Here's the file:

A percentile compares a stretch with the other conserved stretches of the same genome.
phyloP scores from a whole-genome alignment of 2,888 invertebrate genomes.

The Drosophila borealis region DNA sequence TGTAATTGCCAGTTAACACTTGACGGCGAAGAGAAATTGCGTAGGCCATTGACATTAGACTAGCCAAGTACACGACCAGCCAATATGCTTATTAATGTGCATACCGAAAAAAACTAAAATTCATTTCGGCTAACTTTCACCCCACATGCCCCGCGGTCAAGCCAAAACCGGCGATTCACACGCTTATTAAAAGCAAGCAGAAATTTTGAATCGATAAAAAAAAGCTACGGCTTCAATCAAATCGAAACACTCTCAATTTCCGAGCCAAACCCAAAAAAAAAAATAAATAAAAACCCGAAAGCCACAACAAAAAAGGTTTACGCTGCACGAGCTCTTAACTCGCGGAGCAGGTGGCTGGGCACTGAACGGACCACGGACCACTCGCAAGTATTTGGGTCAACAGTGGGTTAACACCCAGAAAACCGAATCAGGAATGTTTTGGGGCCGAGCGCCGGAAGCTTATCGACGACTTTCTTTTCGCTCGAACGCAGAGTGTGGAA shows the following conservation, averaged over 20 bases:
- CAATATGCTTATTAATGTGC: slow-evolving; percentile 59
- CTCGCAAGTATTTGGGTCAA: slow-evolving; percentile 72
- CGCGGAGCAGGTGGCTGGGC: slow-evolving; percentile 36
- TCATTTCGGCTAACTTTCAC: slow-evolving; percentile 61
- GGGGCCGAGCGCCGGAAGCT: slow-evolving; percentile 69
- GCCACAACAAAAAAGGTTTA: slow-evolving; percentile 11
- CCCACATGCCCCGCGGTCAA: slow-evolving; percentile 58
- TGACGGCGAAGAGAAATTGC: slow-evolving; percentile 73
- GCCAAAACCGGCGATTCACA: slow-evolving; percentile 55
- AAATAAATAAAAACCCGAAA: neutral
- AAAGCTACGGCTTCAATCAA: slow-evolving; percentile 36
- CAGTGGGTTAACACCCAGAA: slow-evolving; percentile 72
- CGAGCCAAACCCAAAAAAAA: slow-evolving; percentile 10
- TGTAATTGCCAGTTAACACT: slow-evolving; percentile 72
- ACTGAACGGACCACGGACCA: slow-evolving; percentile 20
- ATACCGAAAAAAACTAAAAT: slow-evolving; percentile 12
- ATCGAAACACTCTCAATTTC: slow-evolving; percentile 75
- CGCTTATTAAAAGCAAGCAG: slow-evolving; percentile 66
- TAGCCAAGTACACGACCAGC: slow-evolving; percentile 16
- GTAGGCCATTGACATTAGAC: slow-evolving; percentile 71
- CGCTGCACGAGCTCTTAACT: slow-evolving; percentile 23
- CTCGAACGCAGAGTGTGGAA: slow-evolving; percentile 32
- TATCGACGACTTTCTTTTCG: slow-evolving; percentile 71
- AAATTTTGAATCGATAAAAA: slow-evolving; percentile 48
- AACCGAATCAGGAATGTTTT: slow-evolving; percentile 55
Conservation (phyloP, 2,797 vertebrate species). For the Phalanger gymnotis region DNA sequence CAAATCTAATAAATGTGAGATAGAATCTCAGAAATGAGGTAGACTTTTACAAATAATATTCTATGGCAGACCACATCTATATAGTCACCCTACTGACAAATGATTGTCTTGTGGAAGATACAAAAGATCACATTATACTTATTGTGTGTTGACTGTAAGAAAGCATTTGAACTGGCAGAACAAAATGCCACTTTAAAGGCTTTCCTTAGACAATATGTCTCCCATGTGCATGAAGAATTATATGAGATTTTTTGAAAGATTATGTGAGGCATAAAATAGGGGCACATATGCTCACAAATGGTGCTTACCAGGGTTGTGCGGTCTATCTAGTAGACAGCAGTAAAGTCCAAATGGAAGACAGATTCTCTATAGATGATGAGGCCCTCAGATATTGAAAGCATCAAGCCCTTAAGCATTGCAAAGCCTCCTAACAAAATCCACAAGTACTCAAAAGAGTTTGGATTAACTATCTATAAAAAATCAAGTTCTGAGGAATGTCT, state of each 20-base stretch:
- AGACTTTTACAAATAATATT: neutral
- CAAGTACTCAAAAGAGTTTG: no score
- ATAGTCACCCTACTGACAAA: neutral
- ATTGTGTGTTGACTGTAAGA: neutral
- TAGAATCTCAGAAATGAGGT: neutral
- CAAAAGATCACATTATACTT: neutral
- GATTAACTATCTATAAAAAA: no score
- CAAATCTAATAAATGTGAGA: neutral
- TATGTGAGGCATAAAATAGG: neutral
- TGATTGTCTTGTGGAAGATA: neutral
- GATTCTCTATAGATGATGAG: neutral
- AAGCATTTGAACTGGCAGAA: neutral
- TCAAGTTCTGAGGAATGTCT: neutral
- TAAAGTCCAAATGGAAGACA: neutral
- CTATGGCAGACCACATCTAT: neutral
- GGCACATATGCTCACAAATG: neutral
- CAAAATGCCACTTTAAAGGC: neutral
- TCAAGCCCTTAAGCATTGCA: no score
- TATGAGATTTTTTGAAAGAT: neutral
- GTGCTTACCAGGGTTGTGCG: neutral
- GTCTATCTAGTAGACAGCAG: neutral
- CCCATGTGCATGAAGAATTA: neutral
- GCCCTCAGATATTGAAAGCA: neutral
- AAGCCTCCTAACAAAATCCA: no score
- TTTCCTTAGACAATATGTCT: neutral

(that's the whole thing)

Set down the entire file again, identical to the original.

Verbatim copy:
A percentile compares a stretch with the other conserved stretches of the same genome.
phyloP scores from a whole-genome alignment of 2,888 invertebrate genomes.

The Drosophila borealis region DNA sequence TGTAATTGCCAGTTAACACTTGACGGCGAAGAGAAATTGCGTAGGCCATTGACATTAGACTAGCCAAGTACACGACCAGCCAATATGCTTATTAATGTGCATACCGAAAAAAACTAAAATTCATTTCGGCTAACTTTCACCCCACATGCCCCGCGGTCAAGCCAAAACCGGCGATTCACACGCTTATTAAAAGCAAGCAGAAATTTTGAATCGATAAAAAAAAGCTACGGCTTCAATCAAATCGAAACACTCTCAATTTCCGAGCCAAACCCAAAAAAAAAAATAAATAAAAACCCGAAAGCCACAACAAAAAAGGTTTACGCTGCACGAGCTCTTAACTCGCGGAGCAGGTGGCTGGGCACTGAACGGACCACGGACCACTCGCAAGTATTTGGGTCAACAGTGGGTTAACACCCAGAAAACCGAATCAGGAATGTTTTGGGGCCGAGCGCCGGAAGCTTATCGACGACTTTCTTTTCGCTCGAACGCAGAGTGTGGAA shows the following conservation, averaged over 20 bases:
- CAATATGCTTATTAATGTGC: slow-evolving; percentile 59
- CTCGCAAGTATTTGGGTCAA: slow-evolving; percentile 72
- CGCGGAGCAGGTGGCTGGGC: slow-evolving; percentile 36
- TCATTTCGGCTAACTTTCAC: slow-evolving; percentile 61
- GGGGCCGAGCGCCGGAAGCT: slow-evolving; percentile 69
- GCCACAACAAAAAAGGTTTA: slow-evolving; percentile 11
- CCCACATGCCCCGCGGTCAA: slow-evolving; percentile 58
- TGACGGCGAAGAGAAATTGC: slow-evolving; percentile 73
- GCCAAAACCGGCGATTCACA: slow-evolving; percentile 55
- AAATAAATAAAAACCCGAAA: neutral
- AAAGCTACGGCTTCAATCAA: slow-evolving; percentile 36
- CAGTGGGTTAACACCCAGAA: slow-evolving; percentile 72
- CGAGCCAAACCCAAAAAAAA: slow-evolving; percentile 10
- TGTAATTGCCAGTTAACACT: slow-evolving; percentile 72
- ACTGAACGGACCACGGACCA: slow-evolving; percentile 20
- ATACCGAAAAAAACTAAAAT: slow-evolving; percentile 12
- ATCGAAACACTCTCAATTTC: slow-evolving; percentile 75
- CGCTTATTAAAAGCAAGCAG: slow-evolving; percentile 66
- TAGCCAAGTACACGACCAGC: slow-evolving; percentile 16
- GTAGGCCATTGACATTAGAC: slow-evolving; percentile 71
- CGCTGCACGAGCTCTTAACT: slow-evolving; percentile 23
- CTCGAACGCAGAGTGTGGAA: slow-evolving; percentile 32
- TATCGACGACTTTCTTTTCG: slow-evolving; percentile 71
- AAATTTTGAATCGATAAAAA: slow-evolving; percentile 48
- AACCGAATCAGGAATGTTTT: slow-evolving; percentile 55
Conservation (phyloP, 2,797 vertebrate species). For the Phalanger gymnotis region DNA sequence CAAATCTAATAAATGTGAGATAGAATCTCAGAAATGAGGTAGACTTTTACAAATAATATTCTATGGCAGACCACATCTATATAGTCACCCTACTGACAAATGATTGTCTTGTGGAAGATACAAAAGATCACATTATACTTATTGTGTGTTGACTGTAAGAAAGCATTTGAACTGGCAGAACAAAATGCCACTTTAAAGGCTTTCCTTAGACAATATGTCTCCCATGTGCATGAAGAATTATATGAGATTTTTTGAAAGATTATGTGAGGCATAAAATAGGGGCACATATGCTCACAAATGGTGCTTACCAGGGTTGTGCGGTCTATCTAGTAGACAGCAGTAAAGTCCAAATGGAAGACAGATTCTCTATAGATGATGAGGCCCTCAGATATTGAAAGCATCAAGCCCTTAAGCATTGCAAAGCCTCCTAACAAAATCCACAAGTACTCAAAAGAGTTTGGATTAACTATCTATAAAAAATCAAGTTCTGAGGAATGTCT, state of each 20-base stretch:
- AGACTTTTACAAATAATATT: neutral
- CAAGTACTCAAAAGAGTTTG: no score
- ATAGTCACCCTACTGACAAA: neutral
- ATTGTGTGTTGACTGTAAGA: neutral
- TAGAATCTCAGAAATGAGGT: neutral
- CAAAAGATCACATTATACTT: neutral
- GATTAACTATCTATAAAAAA: no score
- CAAATCTAATAAATGTGAGA: neutral
- TATGTGAGGCATAAAATAGG: neutral
- TGATTGTCTTGTGGAAGATA: neutral
- GATTCTCTATAGATGATGAG: neutral
- AAGCATTTGAACTGGCAGAA: neutral
- TCAAGTTCTGAGGAATGTCT: neutral
- TAAAGTCCAAATGGAAGACA: neutral
- CTATGGCAGACCACATCTAT: neutral
- GGCACATATGCTCACAAATG: neutral
- CAAAATGCCACTTTAAAGGC: neutral
- TCAAGCCCTTAAGCATTGCA: no score
- TATGAGATTTTTTGAAAGAT: neutral
- GTGCTTACCAGGGTTGTGCG: neutral
- GTCTATCTAGTAGACAGCAG: neutral
- CCCATGTGCATGAAGAATTA: neutral
- GCCCTCAGATATTGAAAGCA: neutral
- AAGCCTCCTAACAAAATCCA: no score
- TTTCCTTAGACAATATGTCT: neutral